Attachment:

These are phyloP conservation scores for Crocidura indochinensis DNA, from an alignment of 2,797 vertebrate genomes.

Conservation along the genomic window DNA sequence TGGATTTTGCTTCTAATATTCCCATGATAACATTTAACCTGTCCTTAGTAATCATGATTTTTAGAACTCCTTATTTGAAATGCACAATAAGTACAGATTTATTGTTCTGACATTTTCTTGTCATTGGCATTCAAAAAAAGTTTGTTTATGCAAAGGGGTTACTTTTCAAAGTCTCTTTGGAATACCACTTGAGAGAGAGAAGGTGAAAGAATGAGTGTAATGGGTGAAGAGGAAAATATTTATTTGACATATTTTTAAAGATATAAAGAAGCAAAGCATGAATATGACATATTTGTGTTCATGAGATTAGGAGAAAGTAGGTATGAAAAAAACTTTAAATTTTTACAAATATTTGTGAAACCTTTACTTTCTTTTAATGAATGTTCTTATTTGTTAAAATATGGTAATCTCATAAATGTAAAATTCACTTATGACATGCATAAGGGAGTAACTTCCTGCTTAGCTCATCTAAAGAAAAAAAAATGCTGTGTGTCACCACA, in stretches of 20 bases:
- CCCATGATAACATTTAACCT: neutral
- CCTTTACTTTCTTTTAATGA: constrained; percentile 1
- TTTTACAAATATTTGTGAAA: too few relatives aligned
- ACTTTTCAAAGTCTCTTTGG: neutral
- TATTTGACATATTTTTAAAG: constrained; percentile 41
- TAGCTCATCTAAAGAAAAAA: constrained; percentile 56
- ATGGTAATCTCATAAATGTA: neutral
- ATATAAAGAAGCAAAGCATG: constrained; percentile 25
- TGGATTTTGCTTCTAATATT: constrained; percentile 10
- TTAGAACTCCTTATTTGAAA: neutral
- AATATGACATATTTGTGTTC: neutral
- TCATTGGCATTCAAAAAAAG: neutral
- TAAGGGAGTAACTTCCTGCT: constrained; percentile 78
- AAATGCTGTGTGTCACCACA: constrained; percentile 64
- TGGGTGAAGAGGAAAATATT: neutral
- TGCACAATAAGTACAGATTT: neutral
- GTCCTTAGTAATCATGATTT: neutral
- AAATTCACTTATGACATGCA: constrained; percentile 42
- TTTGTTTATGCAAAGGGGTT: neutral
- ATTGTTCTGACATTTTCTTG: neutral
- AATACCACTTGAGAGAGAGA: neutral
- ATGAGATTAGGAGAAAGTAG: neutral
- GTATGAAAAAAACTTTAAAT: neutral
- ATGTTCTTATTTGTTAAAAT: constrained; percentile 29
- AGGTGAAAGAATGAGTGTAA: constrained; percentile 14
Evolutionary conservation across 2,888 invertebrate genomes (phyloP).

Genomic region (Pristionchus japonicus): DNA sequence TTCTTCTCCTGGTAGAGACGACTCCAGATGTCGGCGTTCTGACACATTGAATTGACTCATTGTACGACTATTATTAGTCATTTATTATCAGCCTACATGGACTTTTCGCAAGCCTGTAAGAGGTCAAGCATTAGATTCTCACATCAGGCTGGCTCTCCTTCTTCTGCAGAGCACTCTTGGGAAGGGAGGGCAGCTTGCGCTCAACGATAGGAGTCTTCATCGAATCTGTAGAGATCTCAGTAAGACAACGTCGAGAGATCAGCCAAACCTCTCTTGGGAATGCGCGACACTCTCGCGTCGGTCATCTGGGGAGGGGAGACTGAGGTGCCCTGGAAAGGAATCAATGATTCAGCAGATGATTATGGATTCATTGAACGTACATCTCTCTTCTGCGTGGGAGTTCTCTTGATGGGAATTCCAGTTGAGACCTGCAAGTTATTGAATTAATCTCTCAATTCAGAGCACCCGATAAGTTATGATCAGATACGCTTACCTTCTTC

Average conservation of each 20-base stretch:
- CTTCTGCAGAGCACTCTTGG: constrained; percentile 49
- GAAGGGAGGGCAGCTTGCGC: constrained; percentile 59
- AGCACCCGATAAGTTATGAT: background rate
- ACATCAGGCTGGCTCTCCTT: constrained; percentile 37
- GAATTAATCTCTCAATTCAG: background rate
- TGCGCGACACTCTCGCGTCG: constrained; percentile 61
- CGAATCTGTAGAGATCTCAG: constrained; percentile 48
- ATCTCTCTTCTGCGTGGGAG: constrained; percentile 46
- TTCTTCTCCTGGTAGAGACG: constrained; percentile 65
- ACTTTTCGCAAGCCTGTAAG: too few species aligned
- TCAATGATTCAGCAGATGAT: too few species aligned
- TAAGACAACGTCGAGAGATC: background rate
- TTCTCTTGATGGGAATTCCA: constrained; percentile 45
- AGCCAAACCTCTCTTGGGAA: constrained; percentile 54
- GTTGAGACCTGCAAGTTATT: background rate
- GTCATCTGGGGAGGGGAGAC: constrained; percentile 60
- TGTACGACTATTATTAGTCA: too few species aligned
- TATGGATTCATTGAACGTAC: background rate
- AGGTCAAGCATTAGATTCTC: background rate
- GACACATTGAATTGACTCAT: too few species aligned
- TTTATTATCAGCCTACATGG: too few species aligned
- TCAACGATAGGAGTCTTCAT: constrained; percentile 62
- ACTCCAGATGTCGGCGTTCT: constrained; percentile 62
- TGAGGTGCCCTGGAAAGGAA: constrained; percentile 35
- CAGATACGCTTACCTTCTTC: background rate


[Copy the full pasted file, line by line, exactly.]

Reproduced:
These are phyloP conservation scores for Crocidura indochinensis DNA, from an alignment of 2,797 vertebrate genomes.

Conservation along the genomic window DNA sequence TGGATTTTGCTTCTAATATTCCCATGATAACATTTAACCTGTCCTTAGTAATCATGATTTTTAGAACTCCTTATTTGAAATGCACAATAAGTACAGATTTATTGTTCTGACATTTTCTTGTCATTGGCATTCAAAAAAAGTTTGTTTATGCAAAGGGGTTACTTTTCAAAGTCTCTTTGGAATACCACTTGAGAGAGAGAAGGTGAAAGAATGAGTGTAATGGGTGAAGAGGAAAATATTTATTTGACATATTTTTAAAGATATAAAGAAGCAAAGCATGAATATGACATATTTGTGTTCATGAGATTAGGAGAAAGTAGGTATGAAAAAAACTTTAAATTTTTACAAATATTTGTGAAACCTTTACTTTCTTTTAATGAATGTTCTTATTTGTTAAAATATGGTAATCTCATAAATGTAAAATTCACTTATGACATGCATAAGGGAGTAACTTCCTGCTTAGCTCATCTAAAGAAAAAAAAATGCTGTGTGTCACCACA, in stretches of 20 bases:
- CCCATGATAACATTTAACCT: neutral
- CCTTTACTTTCTTTTAATGA: constrained; percentile 1
- TTTTACAAATATTTGTGAAA: too few relatives aligned
- ACTTTTCAAAGTCTCTTTGG: neutral
- TATTTGACATATTTTTAAAG: constrained; percentile 41
- TAGCTCATCTAAAGAAAAAA: constrained; percentile 56
- ATGGTAATCTCATAAATGTA: neutral
- ATATAAAGAAGCAAAGCATG: constrained; percentile 25
- TGGATTTTGCTTCTAATATT: constrained; percentile 10
- TTAGAACTCCTTATTTGAAA: neutral
- AATATGACATATTTGTGTTC: neutral
- TCATTGGCATTCAAAAAAAG: neutral
- TAAGGGAGTAACTTCCTGCT: constrained; percentile 78
- AAATGCTGTGTGTCACCACA: constrained; percentile 64
- TGGGTGAAGAGGAAAATATT: neutral
- TGCACAATAAGTACAGATTT: neutral
- GTCCTTAGTAATCATGATTT: neutral
- AAATTCACTTATGACATGCA: constrained; percentile 42
- TTTGTTTATGCAAAGGGGTT: neutral
- ATTGTTCTGACATTTTCTTG: neutral
- AATACCACTTGAGAGAGAGA: neutral
- ATGAGATTAGGAGAAAGTAG: neutral
- GTATGAAAAAAACTTTAAAT: neutral
- ATGTTCTTATTTGTTAAAAT: constrained; percentile 29
- AGGTGAAAGAATGAGTGTAA: constrained; percentile 14
Evolutionary conservation across 2,888 invertebrate genomes (phyloP).

Genomic region (Pristionchus japonicus): DNA sequence TTCTTCTCCTGGTAGAGACGACTCCAGATGTCGGCGTTCTGACACATTGAATTGACTCATTGTACGACTATTATTAGTCATTTATTATCAGCCTACATGGACTTTTCGCAAGCCTGTAAGAGGTCAAGCATTAGATTCTCACATCAGGCTGGCTCTCCTTCTTCTGCAGAGCACTCTTGGGAAGGGAGGGCAGCTTGCGCTCAACGATAGGAGTCTTCATCGAATCTGTAGAGATCTCAGTAAGACAACGTCGAGAGATCAGCCAAACCTCTCTTGGGAATGCGCGACACTCTCGCGTCGGTCATCTGGGGAGGGGAGACTGAGGTGCCCTGGAAAGGAATCAATGATTCAGCAGATGATTATGGATTCATTGAACGTACATCTCTCTTCTGCGTGGGAGTTCTCTTGATGGGAATTCCAGTTGAGACCTGCAAGTTATTGAATTAATCTCTCAATTCAGAGCACCCGATAAGTTATGATCAGATACGCTTACCTTCTTC

Average conservation of each 20-base stretch:
- CTTCTGCAGAGCACTCTTGG: constrained; percentile 49
- GAAGGGAGGGCAGCTTGCGC: constrained; percentile 59
- AGCACCCGATAAGTTATGAT: background rate
- ACATCAGGCTGGCTCTCCTT: constrained; percentile 37
- GAATTAATCTCTCAATTCAG: background rate
- TGCGCGACACTCTCGCGTCG: constrained; percentile 61
- CGAATCTGTAGAGATCTCAG: constrained; percentile 48
- ATCTCTCTTCTGCGTGGGAG: constrained; percentile 46
- TTCTTCTCCTGGTAGAGACG: constrained; percentile 65
- ACTTTTCGCAAGCCTGTAAG: too few species aligned
- TCAATGATTCAGCAGATGAT: too few species aligned
- TAAGACAACGTCGAGAGATC: background rate
- TTCTCTTGATGGGAATTCCA: constrained; percentile 45
- AGCCAAACCTCTCTTGGGAA: constrained; percentile 54
- GTTGAGACCTGCAAGTTATT: background rate
- GTCATCTGGGGAGGGGAGAC: constrained; percentile 60
- TGTACGACTATTATTAGTCA: too few species aligned
- TATGGATTCATTGAACGTAC: background rate
- AGGTCAAGCATTAGATTCTC: background rate
- GACACATTGAATTGACTCAT: too few species aligned
- TTTATTATCAGCCTACATGG: too few species aligned
- TCAACGATAGGAGTCTTCAT: constrained; percentile 62
- ACTCCAGATGTCGGCGTTCT: constrained; percentile 62
- TGAGGTGCCCTGGAAAGGAA: constrained; percentile 35
- CAGATACGCTTACCTTCTTC: background rate